After the demise of the best Airborne plan, a most terrifying effect occurs on the battlefield. This effect is known as the rule of the LGOPPs (Little Groups of Pissed-off Paratroopers). This is, in its purest form, small groups of pissed-off 19 year old American paratroopers. They are well trained. They are armed to the teeth and lack serious adult supervision. They collectively remember the Commander’s intent as “March to the sound of the guns and kill anyone who is not dressed like you” – or something like that. Happily they go about the day’s work…

Why do veteran’s organizations succeed? There sometimes isn’t a considerable cash flow, there may not even be a dedicated space for the veterans to start their work.They sometimes simply exist as an idea, a name, and a 501.3.c. Ahh, but this where the veteran is at home, in chaos we make order.  With each new veteran there is a new set of ideas, goals, and plans of how the organization should be run. There is also the question of what makes your veterans’ organization different from the plethora of others that have been jumping up in the past few years. Having formed a rather dysfunctional veterans organization and belonged to another that is for all accounts the largest of its kind in Texas, I feel that I may speak to what makes a group such as this succeed and what makes it fail.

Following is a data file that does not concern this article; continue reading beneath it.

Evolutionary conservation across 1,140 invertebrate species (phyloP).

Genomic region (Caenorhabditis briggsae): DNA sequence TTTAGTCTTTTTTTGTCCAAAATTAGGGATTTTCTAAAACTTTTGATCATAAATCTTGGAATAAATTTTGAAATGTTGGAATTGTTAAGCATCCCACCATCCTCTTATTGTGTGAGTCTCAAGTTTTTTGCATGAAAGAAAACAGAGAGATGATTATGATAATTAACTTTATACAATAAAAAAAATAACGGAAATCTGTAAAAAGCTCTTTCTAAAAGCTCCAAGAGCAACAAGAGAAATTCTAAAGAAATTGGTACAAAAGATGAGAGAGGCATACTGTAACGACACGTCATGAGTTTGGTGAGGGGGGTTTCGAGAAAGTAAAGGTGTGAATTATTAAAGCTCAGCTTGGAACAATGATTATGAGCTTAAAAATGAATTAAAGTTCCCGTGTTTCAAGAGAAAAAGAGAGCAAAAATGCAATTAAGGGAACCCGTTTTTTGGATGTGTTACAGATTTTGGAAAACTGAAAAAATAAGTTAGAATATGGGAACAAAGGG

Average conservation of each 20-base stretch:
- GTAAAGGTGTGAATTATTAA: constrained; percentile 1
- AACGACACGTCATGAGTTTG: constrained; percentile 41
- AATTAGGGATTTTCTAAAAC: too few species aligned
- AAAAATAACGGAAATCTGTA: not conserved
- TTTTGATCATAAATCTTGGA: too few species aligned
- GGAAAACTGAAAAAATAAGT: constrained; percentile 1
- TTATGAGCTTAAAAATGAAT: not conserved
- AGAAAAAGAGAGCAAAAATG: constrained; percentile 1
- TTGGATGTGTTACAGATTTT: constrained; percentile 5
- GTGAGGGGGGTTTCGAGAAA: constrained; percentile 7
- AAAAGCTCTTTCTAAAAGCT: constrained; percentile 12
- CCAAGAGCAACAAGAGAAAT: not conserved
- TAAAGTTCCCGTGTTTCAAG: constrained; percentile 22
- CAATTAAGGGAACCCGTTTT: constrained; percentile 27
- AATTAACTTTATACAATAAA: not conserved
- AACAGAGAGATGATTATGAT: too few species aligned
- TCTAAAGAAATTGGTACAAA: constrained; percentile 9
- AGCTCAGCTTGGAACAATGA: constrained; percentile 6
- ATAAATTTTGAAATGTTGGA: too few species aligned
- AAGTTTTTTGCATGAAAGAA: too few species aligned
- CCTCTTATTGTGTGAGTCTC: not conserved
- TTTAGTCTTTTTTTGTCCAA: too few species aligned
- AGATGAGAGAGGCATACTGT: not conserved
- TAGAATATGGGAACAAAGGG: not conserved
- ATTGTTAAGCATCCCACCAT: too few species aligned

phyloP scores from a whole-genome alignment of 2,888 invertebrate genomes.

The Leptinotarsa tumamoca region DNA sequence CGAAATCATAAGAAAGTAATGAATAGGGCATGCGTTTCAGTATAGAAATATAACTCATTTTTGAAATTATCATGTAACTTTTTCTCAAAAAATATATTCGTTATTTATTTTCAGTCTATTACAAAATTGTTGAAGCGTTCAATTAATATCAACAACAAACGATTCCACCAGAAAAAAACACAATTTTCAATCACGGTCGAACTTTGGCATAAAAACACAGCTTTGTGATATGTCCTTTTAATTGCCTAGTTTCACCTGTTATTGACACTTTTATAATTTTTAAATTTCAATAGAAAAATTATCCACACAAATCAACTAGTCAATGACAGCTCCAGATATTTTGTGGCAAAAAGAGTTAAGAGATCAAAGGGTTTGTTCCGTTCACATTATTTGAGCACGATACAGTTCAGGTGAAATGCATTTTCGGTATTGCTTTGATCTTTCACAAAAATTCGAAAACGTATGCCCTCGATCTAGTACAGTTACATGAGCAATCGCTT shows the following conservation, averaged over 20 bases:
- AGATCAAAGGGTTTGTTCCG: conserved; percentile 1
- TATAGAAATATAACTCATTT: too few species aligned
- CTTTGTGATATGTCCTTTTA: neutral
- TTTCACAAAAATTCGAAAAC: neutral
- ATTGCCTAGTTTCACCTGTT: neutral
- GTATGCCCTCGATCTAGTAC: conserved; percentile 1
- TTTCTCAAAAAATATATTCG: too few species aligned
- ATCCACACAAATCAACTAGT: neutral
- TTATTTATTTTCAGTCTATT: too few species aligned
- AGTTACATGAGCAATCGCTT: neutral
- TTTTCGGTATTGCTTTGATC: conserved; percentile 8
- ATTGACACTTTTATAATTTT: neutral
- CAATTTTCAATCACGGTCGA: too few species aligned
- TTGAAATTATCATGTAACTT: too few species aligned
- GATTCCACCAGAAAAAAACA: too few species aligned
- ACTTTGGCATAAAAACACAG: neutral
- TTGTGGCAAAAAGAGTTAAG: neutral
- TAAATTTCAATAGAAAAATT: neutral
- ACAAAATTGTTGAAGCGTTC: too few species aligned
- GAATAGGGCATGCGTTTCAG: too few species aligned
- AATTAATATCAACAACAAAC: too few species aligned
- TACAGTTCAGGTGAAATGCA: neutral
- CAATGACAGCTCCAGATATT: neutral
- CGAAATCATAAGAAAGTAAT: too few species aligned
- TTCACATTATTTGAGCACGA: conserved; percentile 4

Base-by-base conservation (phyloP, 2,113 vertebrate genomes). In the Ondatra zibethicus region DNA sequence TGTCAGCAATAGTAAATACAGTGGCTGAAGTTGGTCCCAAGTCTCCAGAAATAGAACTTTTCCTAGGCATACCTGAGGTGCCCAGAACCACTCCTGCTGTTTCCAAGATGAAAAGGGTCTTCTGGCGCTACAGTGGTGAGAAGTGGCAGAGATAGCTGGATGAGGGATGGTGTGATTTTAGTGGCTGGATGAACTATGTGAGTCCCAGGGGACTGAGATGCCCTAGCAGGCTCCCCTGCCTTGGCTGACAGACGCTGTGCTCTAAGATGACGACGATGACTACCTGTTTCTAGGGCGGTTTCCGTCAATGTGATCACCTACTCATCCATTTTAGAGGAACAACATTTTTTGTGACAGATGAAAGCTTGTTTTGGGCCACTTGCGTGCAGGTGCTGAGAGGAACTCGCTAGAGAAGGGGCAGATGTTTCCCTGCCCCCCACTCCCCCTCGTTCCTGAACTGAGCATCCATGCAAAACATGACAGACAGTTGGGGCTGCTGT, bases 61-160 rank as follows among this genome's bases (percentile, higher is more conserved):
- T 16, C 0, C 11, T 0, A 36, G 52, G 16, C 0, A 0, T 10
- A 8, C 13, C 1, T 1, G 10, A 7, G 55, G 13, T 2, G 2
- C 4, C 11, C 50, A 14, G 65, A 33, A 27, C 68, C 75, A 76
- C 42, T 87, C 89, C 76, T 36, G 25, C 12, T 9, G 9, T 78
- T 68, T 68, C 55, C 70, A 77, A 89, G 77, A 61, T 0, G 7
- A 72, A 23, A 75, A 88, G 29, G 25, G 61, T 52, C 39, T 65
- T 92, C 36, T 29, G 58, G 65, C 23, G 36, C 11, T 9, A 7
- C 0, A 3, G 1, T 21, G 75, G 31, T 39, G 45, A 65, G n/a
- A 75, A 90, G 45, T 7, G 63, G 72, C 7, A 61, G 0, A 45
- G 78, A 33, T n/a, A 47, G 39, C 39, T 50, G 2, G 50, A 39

Leadership. If the guy given the responsibility to do something fails to come to that goal, he needs to be replaced. Common sense, but hard to do when everybody is friends. I fell into that category, I am too busy in my student life to maintain any semblance of dedication to the Lone Star Veteran Association as much as I wish I could. Thankfully, there is good leadership there and they were able to politely lighten my burden for me and allow me to continue to focus on school and work, while the important work that I was supposed to be coordinating was continued on by another veteran with the time and motivation to take care of it. Another aspect of Leadership is that they can never be satisfied with where they are. With these types of organizations when you stop striving to grow you are dead on arrival. That’s another thing I got wrong in the veteran’s organization I helped put together at UH. Once I had an established set of officers and a couple of people coming to meetings, I stopped pushing to grow and just assumed they would come as we worked. Wrong assumption. Veterans are distinctly and uniquely talented to assess a working group in just a couple of seconds. It comes from years of showing up to new units, teams, squads, and platoons. They have a better understanding of game theory than they can possibly understand due to their real life experience. So a veteran looks at an organization and quickly assesses it. What’s the point? Do I benefit? Can I help someone else benefit? Are they a threat? Is there solid leadership? Does it seem like everyone is equally respected? Where do I fit in? Can I at some point be in control of something?    These thoughts are taught to us from how the rank and file system works and because it is a group of veterans they apply that logic to the group. If your organization can answer these questions on the surface clearly with the right answers you are in good shape.